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A different kind of holler: Appalachia’s future is looking a lot more high-tech

by Tom Eblen
as appeared in the Lexington Herald Leader
September 19, 2016

I have attended many conferences in the past two decades about creating a more diverse economy in Eastern Kentucky to replace the long-anticipated collapse of the region’s coal-mining industry.

Most of those gatherings reminded me of that old joke about the weather: “Everybody talks about it, but nobody does anything about it.”

Fortunately, things are changing. That was evident in the presentations Friday that attracted more than 200 people to Hazard Community and Technical College called Big Ideas Fest for Appalachia: Visionary Thinking and Doing.

The best parts of the conference we…

Read more: A different kind of holler: Appalachia’s future is looking a lot more high-tech

When Low-Income Parents Go Back to School

By Leah Askarinam
  February 19, 2016
The Atlantic

Leon Sykes has eight children at home, works two jobs, and drives for Uber and Lyft on the side. Yet the 34-year-old father has found time to take classes Monday through Thursday from 6 to 9 p.m. to earn his high-school credentials at Academy of Hope, an adult public charter school in Washington, D.C. Sykes is about two years into the program. His wife usually picks up their children, ages 5 to 15, from after-school activities, but he still can’t always make it to class. “Some days, you just have to pick and choose,” he says.

About one in 10 low-income parents participate in education and training courses, according to a 2014 report by th…

Read more: When Low-Income Parents Go Back to School

Why Todays Students Need Our Support

Why Todays Students Need Our Support

 

by Francis P. Koster, Ed.D.

 

For the next two minutes or so reading time I intend to shock you with information, increase your anxiety about the future of our society, and tell you what you can do about it. The focus is our often criticized K-12 education system, which some describe as a boat run aground, and others say has been torpedoed. Instead, it may help to examine the passengers.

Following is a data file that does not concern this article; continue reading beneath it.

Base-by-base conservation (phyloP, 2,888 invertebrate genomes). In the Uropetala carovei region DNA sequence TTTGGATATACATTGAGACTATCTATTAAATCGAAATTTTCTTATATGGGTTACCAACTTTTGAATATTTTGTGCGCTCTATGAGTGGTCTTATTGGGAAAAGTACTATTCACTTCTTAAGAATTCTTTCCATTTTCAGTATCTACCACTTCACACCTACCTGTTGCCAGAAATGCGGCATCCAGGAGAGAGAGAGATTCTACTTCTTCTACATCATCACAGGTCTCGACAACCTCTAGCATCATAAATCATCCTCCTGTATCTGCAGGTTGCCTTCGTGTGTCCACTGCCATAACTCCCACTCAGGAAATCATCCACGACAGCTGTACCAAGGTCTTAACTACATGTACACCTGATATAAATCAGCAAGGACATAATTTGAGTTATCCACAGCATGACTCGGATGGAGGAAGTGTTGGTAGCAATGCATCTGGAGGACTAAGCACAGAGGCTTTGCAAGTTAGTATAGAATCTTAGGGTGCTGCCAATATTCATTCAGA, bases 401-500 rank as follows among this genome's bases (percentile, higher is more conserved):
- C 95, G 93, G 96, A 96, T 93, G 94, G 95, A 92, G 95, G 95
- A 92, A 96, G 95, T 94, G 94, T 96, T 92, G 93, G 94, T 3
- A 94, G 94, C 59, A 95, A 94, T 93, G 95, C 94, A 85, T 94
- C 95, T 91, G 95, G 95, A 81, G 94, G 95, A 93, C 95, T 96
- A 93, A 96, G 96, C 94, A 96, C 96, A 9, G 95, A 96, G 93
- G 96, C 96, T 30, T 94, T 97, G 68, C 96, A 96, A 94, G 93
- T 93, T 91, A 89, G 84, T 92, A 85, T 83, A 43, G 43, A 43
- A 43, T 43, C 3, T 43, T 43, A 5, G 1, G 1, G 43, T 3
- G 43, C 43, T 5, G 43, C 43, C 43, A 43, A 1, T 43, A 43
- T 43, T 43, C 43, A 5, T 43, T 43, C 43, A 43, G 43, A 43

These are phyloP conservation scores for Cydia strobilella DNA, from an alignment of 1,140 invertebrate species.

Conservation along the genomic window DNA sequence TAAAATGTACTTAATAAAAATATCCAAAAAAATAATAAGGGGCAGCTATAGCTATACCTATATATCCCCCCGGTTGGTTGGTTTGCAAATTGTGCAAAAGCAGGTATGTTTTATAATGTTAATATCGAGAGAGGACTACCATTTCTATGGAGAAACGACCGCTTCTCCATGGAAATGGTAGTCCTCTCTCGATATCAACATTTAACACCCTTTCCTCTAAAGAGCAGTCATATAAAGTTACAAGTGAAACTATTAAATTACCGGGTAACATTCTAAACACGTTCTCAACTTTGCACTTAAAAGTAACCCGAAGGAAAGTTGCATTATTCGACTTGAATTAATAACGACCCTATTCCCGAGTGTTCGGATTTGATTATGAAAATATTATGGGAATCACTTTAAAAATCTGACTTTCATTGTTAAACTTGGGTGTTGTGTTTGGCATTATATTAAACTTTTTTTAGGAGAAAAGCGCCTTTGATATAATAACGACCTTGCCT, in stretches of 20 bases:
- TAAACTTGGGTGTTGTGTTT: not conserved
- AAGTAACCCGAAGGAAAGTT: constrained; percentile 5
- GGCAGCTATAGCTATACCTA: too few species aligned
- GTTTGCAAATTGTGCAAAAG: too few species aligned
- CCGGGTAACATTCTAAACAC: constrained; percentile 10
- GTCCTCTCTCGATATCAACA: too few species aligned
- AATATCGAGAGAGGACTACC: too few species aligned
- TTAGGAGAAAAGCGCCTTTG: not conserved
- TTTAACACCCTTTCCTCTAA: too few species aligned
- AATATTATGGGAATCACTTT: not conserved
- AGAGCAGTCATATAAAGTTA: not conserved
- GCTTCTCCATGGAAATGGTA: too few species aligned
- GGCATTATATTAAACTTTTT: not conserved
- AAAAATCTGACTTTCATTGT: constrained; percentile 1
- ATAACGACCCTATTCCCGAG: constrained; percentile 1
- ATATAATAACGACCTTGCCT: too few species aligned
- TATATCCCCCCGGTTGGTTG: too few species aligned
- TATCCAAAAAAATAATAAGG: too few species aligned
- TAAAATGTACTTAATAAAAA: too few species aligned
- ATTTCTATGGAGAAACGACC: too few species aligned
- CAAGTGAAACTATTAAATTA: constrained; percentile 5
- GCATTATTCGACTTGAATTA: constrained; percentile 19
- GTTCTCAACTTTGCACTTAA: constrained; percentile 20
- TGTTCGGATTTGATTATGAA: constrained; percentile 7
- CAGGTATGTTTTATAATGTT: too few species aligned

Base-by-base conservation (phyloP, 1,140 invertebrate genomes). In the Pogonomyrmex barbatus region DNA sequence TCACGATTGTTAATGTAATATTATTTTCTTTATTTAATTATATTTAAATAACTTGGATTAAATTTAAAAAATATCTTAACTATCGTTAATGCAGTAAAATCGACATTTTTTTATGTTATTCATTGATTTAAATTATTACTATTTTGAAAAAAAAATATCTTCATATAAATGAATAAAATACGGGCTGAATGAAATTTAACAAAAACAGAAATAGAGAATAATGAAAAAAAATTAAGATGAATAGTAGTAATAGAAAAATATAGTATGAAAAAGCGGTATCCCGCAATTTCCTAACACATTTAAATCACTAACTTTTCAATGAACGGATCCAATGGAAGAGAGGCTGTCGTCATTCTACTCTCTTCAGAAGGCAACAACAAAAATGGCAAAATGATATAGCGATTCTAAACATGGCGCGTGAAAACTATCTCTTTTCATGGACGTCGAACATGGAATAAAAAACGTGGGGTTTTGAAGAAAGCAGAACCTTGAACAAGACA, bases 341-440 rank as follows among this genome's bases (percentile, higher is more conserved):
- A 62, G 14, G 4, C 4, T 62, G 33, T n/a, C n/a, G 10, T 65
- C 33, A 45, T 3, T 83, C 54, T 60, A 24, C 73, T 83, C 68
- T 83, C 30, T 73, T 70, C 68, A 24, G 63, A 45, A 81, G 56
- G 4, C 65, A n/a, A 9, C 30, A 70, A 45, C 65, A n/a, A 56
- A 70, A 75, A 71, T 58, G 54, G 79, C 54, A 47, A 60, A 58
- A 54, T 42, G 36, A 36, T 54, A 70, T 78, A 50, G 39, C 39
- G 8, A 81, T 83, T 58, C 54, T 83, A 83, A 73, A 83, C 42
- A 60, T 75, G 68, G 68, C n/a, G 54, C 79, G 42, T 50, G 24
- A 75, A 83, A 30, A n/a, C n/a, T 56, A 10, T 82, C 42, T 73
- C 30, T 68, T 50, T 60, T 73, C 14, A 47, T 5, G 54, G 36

As of fall 2014, about 50 million students attend public elementary and secondary schools - one out of every six Americans. An additional 5 million students attend private schools.[1],[2]

 The kids who go to these schools have very different lives than you and I did at that age.  

Ther…

Read more: Why Todays Students Need Our Support

Breathing Fresh Air Into The School Grading Debate

Copyright Francis P. Koster Ed.D.

I know how to make sure local school kids score higher on statewide ranking tests - you do it by letting the students breathe clean air.

The quality of indoor air has been identified by the Environmental Protection Agency as one of the top five most urgent environmental risks to public health.[1] Nearly half of all school buildings have unhealthy levels of indoor air pollution, according to the EPA.[2] Dirty air in schools lowers academic performance. [3]

One Michigan study found that middle schools located in areas with high air pollution had twice the failure rate on statewide standardized tests compared to schools located in areas with low air pollutio…

Read more: Breathing Fresh Air Into The School Grading Debate

Narrowcasting of News Threatens Survival of New Ideas

by Francis P. Koster, Ed.D.

We are a more complex society than most realize - Over 40 languages are routinely spoken in American homes[1].   Almost 7 million Americans speak an Asian language. 35 Million speak Spanish. Almost one million speak Arabic - roughly the same as speak German, and four times more than speak Hebrew.[2] More black Americans attend church regularly than any other subset of our population[3].   Slightly over one quarter of all U.S. citizens saythey are not Christian.[4]   Forty percent of all children born today haveunmarried mothers. [5] One in ten is retired, and lives on an averageincome of $14,000 social security income yearly.[6]…

Read more: Narrowcasting of News Threatens Survival of New Ideas

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